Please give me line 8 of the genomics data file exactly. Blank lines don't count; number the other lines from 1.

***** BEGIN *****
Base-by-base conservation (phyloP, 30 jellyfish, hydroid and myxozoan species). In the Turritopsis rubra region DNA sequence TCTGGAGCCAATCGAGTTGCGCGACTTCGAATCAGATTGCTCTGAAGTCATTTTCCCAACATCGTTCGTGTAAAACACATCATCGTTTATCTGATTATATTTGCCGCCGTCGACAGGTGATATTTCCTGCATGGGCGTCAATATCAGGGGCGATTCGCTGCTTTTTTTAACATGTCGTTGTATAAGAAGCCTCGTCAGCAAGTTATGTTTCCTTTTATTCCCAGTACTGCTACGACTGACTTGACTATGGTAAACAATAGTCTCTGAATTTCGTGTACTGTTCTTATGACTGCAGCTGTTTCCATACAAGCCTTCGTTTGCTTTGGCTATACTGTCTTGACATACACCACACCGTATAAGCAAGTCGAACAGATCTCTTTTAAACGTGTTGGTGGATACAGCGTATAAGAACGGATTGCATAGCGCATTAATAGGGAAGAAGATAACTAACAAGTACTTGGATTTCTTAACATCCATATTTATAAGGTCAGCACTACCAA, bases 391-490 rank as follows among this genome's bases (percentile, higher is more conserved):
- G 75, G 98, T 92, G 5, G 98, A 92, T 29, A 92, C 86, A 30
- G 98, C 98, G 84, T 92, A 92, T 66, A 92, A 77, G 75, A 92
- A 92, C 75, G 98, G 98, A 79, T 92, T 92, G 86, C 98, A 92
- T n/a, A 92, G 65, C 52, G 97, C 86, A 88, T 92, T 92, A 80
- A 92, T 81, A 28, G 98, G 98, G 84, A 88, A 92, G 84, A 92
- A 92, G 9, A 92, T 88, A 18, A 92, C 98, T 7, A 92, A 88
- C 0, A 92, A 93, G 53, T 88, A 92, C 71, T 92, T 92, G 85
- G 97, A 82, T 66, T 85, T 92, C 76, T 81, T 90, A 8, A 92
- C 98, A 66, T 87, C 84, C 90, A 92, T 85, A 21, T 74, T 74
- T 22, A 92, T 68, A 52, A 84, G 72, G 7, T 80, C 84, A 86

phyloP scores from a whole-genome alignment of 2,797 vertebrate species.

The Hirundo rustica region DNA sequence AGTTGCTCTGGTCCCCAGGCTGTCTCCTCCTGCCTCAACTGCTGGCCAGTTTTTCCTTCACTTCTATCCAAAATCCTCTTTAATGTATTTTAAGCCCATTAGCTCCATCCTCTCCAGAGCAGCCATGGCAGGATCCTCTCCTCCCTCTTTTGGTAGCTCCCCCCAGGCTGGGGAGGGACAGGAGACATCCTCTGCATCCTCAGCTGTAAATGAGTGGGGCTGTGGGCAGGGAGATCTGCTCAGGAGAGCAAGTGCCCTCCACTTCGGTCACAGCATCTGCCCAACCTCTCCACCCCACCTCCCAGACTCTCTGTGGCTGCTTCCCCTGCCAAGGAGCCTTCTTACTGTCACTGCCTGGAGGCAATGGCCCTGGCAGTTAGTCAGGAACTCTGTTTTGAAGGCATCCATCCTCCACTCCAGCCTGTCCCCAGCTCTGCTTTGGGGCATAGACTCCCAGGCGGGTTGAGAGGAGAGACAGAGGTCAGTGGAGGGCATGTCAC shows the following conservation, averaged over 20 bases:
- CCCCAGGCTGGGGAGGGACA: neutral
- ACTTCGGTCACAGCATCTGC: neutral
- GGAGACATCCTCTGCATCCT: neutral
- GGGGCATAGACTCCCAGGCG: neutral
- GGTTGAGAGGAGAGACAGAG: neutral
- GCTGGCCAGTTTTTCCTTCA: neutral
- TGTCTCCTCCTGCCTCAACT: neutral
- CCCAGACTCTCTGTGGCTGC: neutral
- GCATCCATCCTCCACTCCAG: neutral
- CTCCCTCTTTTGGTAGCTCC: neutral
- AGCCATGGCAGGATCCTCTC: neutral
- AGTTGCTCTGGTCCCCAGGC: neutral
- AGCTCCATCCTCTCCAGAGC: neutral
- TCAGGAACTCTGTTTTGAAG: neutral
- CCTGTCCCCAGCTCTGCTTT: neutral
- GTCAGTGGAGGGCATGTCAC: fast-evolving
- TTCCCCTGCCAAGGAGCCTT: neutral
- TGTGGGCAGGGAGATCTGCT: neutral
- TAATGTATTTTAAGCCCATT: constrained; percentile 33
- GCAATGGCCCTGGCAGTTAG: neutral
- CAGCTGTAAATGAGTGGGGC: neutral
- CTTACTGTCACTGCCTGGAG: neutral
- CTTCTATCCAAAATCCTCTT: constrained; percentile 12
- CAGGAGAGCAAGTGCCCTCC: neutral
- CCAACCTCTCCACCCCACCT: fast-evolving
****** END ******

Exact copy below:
- C 0, A 92, A 93, G 53, T 88, A 92, C 71, T 92, T 92, G 85